As to this points, see more clearly in Dacco and Satchel(1999).

4

Section 5 concludes.

2 The model In this section, we first introduce the continuous time Cox-Ingersoll-Ross process with regime switching parameters. Then, some examples of real word regime switching are followed. Let T > 0 be a fixed maturity time and denote by (Ω, F := (Ft )[0,T ] , P) an underlying probability space. Recall that a CIR process is the solution, for all t ∈ [0, T ], of the stochastic differential equation given by √ drt = (α − βrt )dt + σ rt dWt

(2.1)

where W is a real one dimensional Brownian motion and α, β and σ are constants which satisfy the condition σ > 0 and α > 0. We assume that r0 ∈ R+ and 2α ≥ σ 2 , which ensures that the process (rt ) is strictly positive. As rt falls and approaches zero, the diffusion term (which contains the square root of the process r) also approaches zero. In this case, the mean-reverting drift term dominates the diffusion term and pulls the exchange rate back towards its long-run mean. This prevents the exchange rate from falling below zero. Hence, the drift factor, (α−βrt ) ensures mean reversion of the process towards the long run value αβ , with speed of adjustment governed by the strictly positive parameter β. From economic point of view, if the value of β is big then the dynamic of the process r is almost near the value of the mean, even if there is a spike at time t ∈ [0, T ]. Then, for a small time , the value of rt+ will be again close to the value of the mean. Definition 2.1 Let (Xt )t∈[0,T ] be a continuous time Markov chain on finite space S := {1, 2, . . . , K}. Denote FtX := {σ(Xs ); 0 ≤ s ≤ t}, the natural filtration generated by the continuous time Markov chain X. The generator matrix of X will be denoted by ΠX and it is given by X X ΠX ΠX otherwise. (2.2) ij ≥ 0 if i 6= j for all i, j ∈ S and Πii = − ij j6=i

Remark 2.1 The quantity ΠX ij represents the intensity of the jump from state i to state j. Hence, we can give the definition of a CIR process with each parameters values depend on the value of a continuous time Markov chain.

5

Definition 2.2 Let, for all t ∈ [0, T ], (X)t be a continuous time Markov chain on finite space S := {1, . . . , K} defined as in Definition 2.1. We will call a Regime switching CIR (in short, RS-CIR) the process (rt ) which is the solution of the stochastic differential equation given by √ drt = (α(Xt ) − β(Xt )rt )dt + σ(Xt ) rt dWt

(2.3)

where for all t ∈ [0, T ], the function α(Xt ), β(Xt ) and σ(Xt ) are constants which take values in α(S), β(S) and σ(S) such that α(S) := {α(1), . . . , α(K)},

β(S) := {β(1), . . . , β(K)} and σ(S) := {σ(1), . . . , σ(K)} ∈ RK+ .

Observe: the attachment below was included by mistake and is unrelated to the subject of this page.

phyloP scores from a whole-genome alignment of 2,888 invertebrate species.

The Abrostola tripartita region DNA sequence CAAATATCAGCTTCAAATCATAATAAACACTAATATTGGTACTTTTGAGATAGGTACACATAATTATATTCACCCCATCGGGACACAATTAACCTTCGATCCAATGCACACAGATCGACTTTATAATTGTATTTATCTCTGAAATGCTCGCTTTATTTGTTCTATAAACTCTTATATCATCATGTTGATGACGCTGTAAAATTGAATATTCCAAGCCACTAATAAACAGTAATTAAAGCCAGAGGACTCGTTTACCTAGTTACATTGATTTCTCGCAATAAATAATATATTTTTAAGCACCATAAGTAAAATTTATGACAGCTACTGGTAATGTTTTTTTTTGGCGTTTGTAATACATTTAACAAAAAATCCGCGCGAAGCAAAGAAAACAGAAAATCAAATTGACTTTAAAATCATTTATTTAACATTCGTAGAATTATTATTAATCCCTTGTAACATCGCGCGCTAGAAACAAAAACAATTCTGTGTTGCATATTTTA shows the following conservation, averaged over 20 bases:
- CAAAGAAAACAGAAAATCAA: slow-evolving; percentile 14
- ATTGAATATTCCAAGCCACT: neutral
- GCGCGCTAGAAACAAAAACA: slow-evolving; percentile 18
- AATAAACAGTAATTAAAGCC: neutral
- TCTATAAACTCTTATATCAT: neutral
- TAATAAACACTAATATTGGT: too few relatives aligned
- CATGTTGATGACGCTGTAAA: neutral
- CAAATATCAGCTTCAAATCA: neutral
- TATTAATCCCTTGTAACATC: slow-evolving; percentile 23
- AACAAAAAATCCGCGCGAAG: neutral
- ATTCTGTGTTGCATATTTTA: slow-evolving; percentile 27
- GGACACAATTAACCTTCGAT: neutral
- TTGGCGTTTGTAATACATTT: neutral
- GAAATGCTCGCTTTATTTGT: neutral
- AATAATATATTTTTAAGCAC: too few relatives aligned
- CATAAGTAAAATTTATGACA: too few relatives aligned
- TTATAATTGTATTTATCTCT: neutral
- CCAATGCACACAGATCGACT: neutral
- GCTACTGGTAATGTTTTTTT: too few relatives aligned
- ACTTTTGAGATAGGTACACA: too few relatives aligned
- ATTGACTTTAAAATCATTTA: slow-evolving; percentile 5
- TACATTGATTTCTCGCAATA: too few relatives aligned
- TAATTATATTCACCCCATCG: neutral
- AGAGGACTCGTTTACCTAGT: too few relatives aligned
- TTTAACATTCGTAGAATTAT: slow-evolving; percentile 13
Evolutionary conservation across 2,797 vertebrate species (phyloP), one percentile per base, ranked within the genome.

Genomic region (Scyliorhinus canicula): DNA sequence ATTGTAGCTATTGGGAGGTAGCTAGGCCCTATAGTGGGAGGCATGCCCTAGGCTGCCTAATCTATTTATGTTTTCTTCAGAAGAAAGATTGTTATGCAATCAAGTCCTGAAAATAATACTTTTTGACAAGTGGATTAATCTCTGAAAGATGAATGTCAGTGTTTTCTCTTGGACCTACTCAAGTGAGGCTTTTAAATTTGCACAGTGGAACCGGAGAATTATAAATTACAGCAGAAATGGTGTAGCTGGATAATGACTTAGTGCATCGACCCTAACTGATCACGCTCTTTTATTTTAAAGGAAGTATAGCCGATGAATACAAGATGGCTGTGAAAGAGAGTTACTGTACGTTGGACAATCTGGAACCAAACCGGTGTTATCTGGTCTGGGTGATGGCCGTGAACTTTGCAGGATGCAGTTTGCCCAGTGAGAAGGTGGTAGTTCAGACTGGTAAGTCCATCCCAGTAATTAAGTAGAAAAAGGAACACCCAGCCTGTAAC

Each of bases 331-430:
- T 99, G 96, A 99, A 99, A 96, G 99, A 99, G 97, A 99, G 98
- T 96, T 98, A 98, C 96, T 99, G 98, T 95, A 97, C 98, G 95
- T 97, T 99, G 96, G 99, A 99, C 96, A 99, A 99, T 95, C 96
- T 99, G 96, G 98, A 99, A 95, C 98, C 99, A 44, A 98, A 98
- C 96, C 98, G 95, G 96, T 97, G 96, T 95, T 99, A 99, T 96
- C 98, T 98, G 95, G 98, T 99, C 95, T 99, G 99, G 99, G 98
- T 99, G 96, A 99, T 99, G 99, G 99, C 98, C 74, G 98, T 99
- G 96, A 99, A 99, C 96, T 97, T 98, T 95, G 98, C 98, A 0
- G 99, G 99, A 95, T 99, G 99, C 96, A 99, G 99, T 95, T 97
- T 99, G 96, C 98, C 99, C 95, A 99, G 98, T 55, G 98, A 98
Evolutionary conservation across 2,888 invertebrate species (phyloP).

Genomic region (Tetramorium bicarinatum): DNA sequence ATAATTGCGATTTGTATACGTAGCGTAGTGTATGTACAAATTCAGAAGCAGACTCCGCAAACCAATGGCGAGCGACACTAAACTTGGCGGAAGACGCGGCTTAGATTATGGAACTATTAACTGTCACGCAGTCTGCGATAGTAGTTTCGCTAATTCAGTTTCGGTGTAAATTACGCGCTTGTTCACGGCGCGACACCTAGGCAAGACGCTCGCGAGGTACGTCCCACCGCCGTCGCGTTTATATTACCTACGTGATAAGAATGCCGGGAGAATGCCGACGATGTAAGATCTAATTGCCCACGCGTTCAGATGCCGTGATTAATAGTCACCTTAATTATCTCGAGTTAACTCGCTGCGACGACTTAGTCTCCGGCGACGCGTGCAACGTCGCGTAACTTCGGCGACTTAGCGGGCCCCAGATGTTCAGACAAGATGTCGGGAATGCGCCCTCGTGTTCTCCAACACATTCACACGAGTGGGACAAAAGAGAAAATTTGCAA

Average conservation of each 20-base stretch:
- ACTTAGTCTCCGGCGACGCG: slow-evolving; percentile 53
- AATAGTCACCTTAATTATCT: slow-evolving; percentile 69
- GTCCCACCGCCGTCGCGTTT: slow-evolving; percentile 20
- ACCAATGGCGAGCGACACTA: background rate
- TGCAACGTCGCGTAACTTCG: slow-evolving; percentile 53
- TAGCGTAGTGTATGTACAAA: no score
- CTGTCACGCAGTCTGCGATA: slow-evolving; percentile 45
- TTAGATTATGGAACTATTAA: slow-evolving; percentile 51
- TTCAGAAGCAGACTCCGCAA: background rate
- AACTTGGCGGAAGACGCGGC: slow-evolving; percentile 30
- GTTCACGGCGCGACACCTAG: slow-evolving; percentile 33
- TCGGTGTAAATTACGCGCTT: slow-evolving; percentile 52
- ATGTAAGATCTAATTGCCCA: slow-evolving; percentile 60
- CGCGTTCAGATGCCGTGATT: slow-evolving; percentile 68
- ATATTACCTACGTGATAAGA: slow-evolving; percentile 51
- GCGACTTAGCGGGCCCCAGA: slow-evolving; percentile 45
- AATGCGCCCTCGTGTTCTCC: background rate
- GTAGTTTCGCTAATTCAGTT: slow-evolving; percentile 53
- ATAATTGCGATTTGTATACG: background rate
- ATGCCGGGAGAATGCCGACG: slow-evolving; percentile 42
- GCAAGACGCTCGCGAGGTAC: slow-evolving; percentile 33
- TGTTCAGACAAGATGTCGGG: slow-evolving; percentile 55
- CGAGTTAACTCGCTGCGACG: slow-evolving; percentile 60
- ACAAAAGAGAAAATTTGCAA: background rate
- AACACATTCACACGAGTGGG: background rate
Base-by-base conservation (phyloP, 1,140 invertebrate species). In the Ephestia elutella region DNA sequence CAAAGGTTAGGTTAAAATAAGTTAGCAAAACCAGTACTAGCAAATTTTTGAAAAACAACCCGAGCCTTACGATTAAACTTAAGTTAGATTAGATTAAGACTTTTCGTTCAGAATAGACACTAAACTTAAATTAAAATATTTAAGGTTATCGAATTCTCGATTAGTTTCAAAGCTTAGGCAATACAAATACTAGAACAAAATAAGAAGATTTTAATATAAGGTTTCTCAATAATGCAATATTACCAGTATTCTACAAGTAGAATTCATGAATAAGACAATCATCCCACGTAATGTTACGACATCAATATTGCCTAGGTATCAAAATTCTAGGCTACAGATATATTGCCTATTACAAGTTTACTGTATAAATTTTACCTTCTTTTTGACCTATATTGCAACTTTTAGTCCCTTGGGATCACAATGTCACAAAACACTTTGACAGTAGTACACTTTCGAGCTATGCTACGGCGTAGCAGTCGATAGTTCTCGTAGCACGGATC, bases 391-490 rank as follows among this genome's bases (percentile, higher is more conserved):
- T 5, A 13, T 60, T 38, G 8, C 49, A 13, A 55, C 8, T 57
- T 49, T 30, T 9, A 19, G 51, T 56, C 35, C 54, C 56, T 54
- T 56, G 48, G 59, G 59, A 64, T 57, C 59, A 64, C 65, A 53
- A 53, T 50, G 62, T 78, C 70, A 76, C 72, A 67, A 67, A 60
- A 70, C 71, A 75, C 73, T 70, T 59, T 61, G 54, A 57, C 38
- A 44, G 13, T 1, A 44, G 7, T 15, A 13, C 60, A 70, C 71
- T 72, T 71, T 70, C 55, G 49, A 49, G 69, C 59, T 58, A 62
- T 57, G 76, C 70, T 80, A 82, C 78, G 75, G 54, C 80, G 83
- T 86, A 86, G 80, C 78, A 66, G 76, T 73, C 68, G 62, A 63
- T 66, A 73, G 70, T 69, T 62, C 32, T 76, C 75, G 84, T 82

For all j ∈ {1, . . . , K}, we have that α(j) > 0 and 2α(j) ≥ σ(j)2 . For simplicity, we denote the values α(Xt ), β(Xt ) and σ(Xt ) by αt , βt and σt . Remark 2.2 – It is obvious that in our model there are two sources of randomness: the Brownian motion W appearing in the dynamic of r and the Markov chain X. We assume that they are mutually independent. – This is an important point since the randomness due to the Markov chain can be see as an exogenous factor like an economic impact factor. The use of Hamilton’s (1989) Markov-switching models to study business cycle, economic growth and unemployment rate et al is not new. Here, we just mention a few. In his seminal paper, Hamilton (1989) already notices that Markov-switching models are able to reproduce the different phase of the business cycles and captures the cyclical behavior of the U.S. GDP growth data. McConnell and Perez-Quiros (2000) use an augmented model, compare with Hamilton’s original model and test the data up to the late 1990s. They notice the recessions clearer in their series by the augmented power. Kontolemis (2001) applies multivariate version of the model used by Engle and Hamilton (1990) to a four time series composing the composite coincident indicator in the U.S. data in order to identify the turning points for the U.S. business cycle. More recently, Bai and Wang (2010) go one step further by allowing changes in variance and show that their restricted model well identifies both short-run regime switches and long-run structure changes in the U.S. macroeconomic data. In Europe, Ferrara (2008) employs Markov-switching model to construct probabilistic indicators and serves as useful tools for providing original qualitative information for economic analysis2 , especially “ to monitor on a monthly basis turning points in the business cycle in 2

The idea of using Markov switching model was first proposed by Baron and Baron (2002).

6